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Sunday, November 2, 2008

My thoughts on FEAR

Several weeks ago, someone posted an anonymous comment on my blog asking, "Now how about your thoughts on FEAR?" (Although they posted as "anonymous," I can guess who this person is, considering that they referred to being at the Brain Injury Conference. I think it's the same person who asked me why I'm not blogging as often, but I could be wrong).

So here are my thoughts on FEAR (in relation to TBI, not in relation to seeing a scary movie or riding a fast roller-coaster).

For the first 8 years after my injury, fear consumed me. My active personality lends itself to the idea that we are all in control of our own destiny. I liked to accomplish, get things done, follow-up, be in charge, problem solve, mult-task and make things happen. This wasn't something I really worked at, these traits came naturally to me and I enjoyed this stuff.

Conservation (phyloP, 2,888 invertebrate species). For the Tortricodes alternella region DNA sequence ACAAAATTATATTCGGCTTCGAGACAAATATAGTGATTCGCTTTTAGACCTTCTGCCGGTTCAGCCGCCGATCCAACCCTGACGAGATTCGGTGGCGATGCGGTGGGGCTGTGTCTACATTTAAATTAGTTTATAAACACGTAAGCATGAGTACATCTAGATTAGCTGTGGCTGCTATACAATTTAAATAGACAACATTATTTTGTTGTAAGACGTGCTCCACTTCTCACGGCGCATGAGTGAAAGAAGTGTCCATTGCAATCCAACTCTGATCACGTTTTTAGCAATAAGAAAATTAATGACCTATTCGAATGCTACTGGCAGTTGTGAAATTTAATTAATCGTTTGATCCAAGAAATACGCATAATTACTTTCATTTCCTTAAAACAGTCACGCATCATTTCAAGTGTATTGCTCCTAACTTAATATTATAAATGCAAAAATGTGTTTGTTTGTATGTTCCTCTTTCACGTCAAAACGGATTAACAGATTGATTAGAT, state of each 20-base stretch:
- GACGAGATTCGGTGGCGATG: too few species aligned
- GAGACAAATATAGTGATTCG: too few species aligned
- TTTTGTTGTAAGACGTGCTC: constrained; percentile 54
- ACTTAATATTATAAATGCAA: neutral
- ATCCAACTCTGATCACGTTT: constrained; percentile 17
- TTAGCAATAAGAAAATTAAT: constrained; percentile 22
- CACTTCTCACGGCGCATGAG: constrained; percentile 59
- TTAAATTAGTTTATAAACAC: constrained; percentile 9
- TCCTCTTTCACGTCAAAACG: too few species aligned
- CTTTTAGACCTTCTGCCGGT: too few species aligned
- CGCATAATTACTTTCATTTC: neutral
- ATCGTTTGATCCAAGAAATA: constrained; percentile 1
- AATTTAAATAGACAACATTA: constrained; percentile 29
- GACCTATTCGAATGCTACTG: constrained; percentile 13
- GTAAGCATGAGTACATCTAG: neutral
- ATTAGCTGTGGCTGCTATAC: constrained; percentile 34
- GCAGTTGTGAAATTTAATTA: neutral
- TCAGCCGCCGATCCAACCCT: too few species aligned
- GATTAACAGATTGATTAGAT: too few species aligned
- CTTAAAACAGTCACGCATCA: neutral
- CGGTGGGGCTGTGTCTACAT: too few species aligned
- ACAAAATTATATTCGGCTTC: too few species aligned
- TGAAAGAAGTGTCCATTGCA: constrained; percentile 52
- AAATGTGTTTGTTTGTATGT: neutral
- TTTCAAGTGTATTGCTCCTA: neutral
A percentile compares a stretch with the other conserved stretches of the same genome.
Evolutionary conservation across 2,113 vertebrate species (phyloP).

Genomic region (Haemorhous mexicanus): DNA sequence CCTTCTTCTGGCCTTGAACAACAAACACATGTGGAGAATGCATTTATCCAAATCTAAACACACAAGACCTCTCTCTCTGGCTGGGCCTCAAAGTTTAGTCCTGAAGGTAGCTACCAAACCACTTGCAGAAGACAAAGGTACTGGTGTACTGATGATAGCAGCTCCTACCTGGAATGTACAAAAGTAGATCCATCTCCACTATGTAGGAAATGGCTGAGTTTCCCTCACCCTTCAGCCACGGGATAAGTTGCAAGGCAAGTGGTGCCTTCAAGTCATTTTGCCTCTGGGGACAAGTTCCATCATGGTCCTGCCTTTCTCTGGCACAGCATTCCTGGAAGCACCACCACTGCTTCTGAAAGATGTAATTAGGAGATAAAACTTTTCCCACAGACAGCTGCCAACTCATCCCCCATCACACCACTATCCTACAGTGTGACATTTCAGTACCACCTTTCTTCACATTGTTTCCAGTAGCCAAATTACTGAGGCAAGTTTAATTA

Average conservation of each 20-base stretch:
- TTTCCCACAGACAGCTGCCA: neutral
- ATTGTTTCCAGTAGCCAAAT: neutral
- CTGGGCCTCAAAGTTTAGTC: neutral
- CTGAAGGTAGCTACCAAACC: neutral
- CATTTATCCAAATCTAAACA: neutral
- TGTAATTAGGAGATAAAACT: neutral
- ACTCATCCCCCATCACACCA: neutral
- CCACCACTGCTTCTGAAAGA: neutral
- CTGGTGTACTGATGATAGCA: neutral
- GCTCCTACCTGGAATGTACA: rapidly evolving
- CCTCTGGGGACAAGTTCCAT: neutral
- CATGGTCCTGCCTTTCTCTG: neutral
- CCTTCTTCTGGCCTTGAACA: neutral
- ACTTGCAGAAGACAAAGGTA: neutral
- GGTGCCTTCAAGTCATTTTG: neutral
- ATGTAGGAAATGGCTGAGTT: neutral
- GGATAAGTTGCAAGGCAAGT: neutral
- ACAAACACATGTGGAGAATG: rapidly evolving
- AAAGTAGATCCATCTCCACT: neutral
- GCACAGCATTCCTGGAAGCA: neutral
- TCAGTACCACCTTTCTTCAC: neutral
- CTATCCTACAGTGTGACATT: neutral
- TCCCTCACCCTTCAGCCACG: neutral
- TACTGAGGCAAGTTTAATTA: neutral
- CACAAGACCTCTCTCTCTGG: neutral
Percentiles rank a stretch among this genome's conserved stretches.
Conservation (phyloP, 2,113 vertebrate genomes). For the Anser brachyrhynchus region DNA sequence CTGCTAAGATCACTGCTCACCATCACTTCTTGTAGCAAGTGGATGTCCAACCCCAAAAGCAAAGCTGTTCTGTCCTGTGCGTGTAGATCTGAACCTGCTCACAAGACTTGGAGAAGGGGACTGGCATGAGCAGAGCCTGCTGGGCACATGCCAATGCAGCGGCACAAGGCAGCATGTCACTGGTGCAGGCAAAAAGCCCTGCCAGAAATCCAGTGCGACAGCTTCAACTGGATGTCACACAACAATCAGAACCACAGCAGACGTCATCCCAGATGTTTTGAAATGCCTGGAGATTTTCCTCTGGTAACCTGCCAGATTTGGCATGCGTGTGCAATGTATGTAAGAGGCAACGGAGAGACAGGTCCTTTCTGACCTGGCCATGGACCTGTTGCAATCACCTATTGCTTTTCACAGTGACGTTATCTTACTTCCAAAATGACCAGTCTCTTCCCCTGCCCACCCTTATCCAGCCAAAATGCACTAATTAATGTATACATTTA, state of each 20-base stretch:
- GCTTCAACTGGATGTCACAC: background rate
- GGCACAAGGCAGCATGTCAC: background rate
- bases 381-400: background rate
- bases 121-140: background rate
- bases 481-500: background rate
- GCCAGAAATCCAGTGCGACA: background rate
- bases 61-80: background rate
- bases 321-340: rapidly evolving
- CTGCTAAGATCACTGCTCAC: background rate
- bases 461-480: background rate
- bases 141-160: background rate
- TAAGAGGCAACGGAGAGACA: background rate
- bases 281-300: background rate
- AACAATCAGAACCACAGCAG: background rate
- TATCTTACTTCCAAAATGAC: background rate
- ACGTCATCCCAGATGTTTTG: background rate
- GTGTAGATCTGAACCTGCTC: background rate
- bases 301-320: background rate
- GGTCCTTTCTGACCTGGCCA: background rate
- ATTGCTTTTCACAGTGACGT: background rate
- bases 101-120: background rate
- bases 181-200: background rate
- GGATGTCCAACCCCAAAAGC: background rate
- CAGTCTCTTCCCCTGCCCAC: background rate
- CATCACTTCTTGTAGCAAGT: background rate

After my injury, I still wanted to be this person, I still tried to act like this person, but I wasn't any good at being this person. Suddenly, I was no longer in control of my destiny. I was lethargic and constantly cognitively exhausted, plus I always forgot what I was supposed to do and how I was supposed to do it.

If someone asked me to do something, I was fearful that I'd fail, or worse, that I wouldn't be able to accomplish at the same level as before. That statement makes it sound like I'm referring to something difficult like the time I spent a week alone in Paris (after TBI), which I kind of am but my fear really refers to that time when I fell running to the bus one morning because I forgot to tie my shoes, or that time back in college when I went to a dance club with my friends and couldn't do anything but sit in the corner because the noise and too many people made me feel like a metal bar was shot through my head (you may be reading this thinking, "I hate dance clubs too" but any TBI survivor reading this will agree that it's not the same feeling).

Bottom-line, after my brain injury, my strengths became my weaknesses. Suddenly finishing a task became a great feat, problem-solving and multi-tasking took an excessive amount of brain power. I feared failure in everything because I wasn't good at any of the things that I used to be good at.